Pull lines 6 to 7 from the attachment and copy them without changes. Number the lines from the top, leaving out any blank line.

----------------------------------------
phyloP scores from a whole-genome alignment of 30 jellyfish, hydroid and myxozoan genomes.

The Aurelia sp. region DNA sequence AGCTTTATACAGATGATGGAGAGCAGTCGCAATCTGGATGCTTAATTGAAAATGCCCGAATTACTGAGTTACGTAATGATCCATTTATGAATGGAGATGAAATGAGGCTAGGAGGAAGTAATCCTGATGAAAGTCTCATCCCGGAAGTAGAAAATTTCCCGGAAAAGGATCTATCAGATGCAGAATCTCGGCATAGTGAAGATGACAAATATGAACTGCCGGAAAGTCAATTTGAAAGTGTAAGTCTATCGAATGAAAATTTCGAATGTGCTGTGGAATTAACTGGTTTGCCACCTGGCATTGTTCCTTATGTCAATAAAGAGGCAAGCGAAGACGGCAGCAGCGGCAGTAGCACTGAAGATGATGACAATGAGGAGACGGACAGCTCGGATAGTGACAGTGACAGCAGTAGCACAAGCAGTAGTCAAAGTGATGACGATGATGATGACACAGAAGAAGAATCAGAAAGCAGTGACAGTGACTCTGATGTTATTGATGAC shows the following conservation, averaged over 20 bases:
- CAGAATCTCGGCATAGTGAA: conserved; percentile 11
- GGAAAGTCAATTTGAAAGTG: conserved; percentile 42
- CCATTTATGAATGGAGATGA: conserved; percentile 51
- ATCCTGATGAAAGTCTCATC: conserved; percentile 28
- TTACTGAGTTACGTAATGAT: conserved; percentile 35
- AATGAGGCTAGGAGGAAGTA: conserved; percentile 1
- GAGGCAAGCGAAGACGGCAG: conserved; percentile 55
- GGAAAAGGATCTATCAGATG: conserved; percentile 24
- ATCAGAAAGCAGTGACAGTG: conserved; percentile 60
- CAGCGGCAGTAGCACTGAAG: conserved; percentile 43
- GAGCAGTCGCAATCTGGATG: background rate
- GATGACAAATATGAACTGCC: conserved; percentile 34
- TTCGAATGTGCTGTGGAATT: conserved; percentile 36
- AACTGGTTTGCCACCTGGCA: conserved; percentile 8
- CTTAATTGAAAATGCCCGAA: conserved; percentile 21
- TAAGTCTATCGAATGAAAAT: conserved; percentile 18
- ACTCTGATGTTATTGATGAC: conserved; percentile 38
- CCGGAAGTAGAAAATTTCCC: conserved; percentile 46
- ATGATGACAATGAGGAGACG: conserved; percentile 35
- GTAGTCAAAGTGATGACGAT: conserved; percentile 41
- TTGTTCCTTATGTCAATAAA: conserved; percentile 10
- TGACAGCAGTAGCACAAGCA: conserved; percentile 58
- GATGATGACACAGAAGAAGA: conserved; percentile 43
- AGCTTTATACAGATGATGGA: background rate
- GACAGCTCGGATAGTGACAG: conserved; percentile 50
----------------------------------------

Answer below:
- ATCCTGATGAAAGTCTCATC: conserved; percentile 28
- TTACTGAGTTACGTAATGAT: conserved; percentile 35